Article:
We are the walking dead. No, not zombies. But the clock is ticking. From the moment we are born, our bodies are wasting away. We were born to die.
As a father shows compassion to his children,
so the Lord shows compassion to those who fear him.
For he knows our frame;
he remembers that we are dust.
As for man, his days are like grass;
he flourishes like a flower of the field;
for the wind passes over it, and it is gone,
and its place knows it no more.
Psalm 103:13-16, ESV
So, what do our lives mean anyway? When I look at my life, sometimes all I can see is the mess.
We mess up. Daily. We serve ourselves. We hold grudges. We lose our tempers. We envy, we gossip, we seethe, and gloat, and gorge. We lust after. We belittle. We are impatient. We are greedy. We are filled with pride. It’s heartbreaking, really. People, we are so broken.
And brokenness is our birthright. Through Adam and Eve, there are consequences for our Earth, our relationships, and our work (Genesis 3). God said:
(to the woman) As a consequence of your actions,
I will increase your suffering—the pain of childbirth
And the sorrow of bringing forth the next generation.
You will desire your husband; but rather than a companion,
He will be the dominant partner.
(to the man) Because you followed your wife’s advice
instead of My command and ate of the tree
From which I had forbidden you to eat, cursed is the ground.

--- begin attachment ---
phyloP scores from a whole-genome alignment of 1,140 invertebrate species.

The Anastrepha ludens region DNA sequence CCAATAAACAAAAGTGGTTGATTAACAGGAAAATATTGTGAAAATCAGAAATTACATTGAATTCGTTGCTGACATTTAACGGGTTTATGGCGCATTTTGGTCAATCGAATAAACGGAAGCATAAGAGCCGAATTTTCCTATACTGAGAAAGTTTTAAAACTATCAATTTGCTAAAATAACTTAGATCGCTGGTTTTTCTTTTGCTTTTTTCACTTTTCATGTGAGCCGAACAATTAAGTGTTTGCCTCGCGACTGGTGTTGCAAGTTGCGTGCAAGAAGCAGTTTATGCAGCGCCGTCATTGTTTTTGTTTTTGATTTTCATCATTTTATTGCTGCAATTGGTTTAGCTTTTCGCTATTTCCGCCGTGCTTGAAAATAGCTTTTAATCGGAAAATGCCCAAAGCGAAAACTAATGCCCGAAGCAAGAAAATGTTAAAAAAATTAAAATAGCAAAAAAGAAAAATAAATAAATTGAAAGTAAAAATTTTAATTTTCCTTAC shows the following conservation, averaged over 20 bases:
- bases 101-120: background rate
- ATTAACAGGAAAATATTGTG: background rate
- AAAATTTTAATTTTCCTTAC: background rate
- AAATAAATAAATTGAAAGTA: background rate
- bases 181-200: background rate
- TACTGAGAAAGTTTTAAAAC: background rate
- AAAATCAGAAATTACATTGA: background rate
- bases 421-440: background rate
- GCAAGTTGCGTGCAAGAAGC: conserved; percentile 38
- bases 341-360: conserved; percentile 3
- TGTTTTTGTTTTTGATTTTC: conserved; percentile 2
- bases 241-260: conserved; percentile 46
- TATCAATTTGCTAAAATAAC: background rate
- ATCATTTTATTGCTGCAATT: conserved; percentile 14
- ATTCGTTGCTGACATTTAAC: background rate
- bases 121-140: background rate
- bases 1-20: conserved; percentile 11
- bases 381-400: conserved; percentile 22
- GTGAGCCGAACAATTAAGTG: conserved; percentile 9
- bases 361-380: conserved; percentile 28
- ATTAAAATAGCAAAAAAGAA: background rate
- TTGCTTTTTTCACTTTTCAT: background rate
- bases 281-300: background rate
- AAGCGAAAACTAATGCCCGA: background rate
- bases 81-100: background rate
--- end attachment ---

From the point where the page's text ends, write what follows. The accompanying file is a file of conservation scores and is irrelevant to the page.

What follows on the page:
For the rest of your life,
You will fight for every crumb of food
from the crusty clump of clay I made you from.
As you labor, the ground will produce thorns and thistles,
and you will eat the plants of the field.
Your brow will sweat for your mouth to taste
even a morsel of bread until the day you return
To the very ground I made you from.
From dust you have come,
And to dust you shall return.
Genesis 3:16-19, VOICE
Can you feel your need? Do you get a sense of your lowliness? We are plain lost when our fellowship with God is broken. And we reject fellowship with Him when we sin.
God is faithful. He does not forsake His children, even when we sin, but intimacy with Him is impaired, until it is repaired through reconciliation (1 John 1:5-9). People are funny‚ we seem to fall to one extreme or another. Some of us marinate in our guilt over sin, when we need to simply confess, repent, and receive forgiveness. Others ignore sin, they say, “Oh! It isn’t all that bad.” Or, “I know other people who are much worse.” Or, “I can’t help it.” People who ignore their own sin also need to confess, repent and receive forgiveness and cleansing.
Q: What is sin?
A: Sin is rejecting or ignoring God in the world he created, rebelling against him by living without reference to him, not being or doing what he requires in his law.
Obviously, we need to repent year round. We sin, grieving ourselves, other people, and the Lord on a regular basis. But during Lent, we sit in our ashes. We fast, instead of feasting. In observing Lent, we are intentional to recognize our constant, desperate need for Jesus, to appreciate the sacrifice of the Cross, and to marvel at the miracle of the resurrection. And we mark time in the Middle. This Lent, we are marking this middle time in a new way. Don’t miss this. It is really something amazing. Click here to Meet Me in the Middle.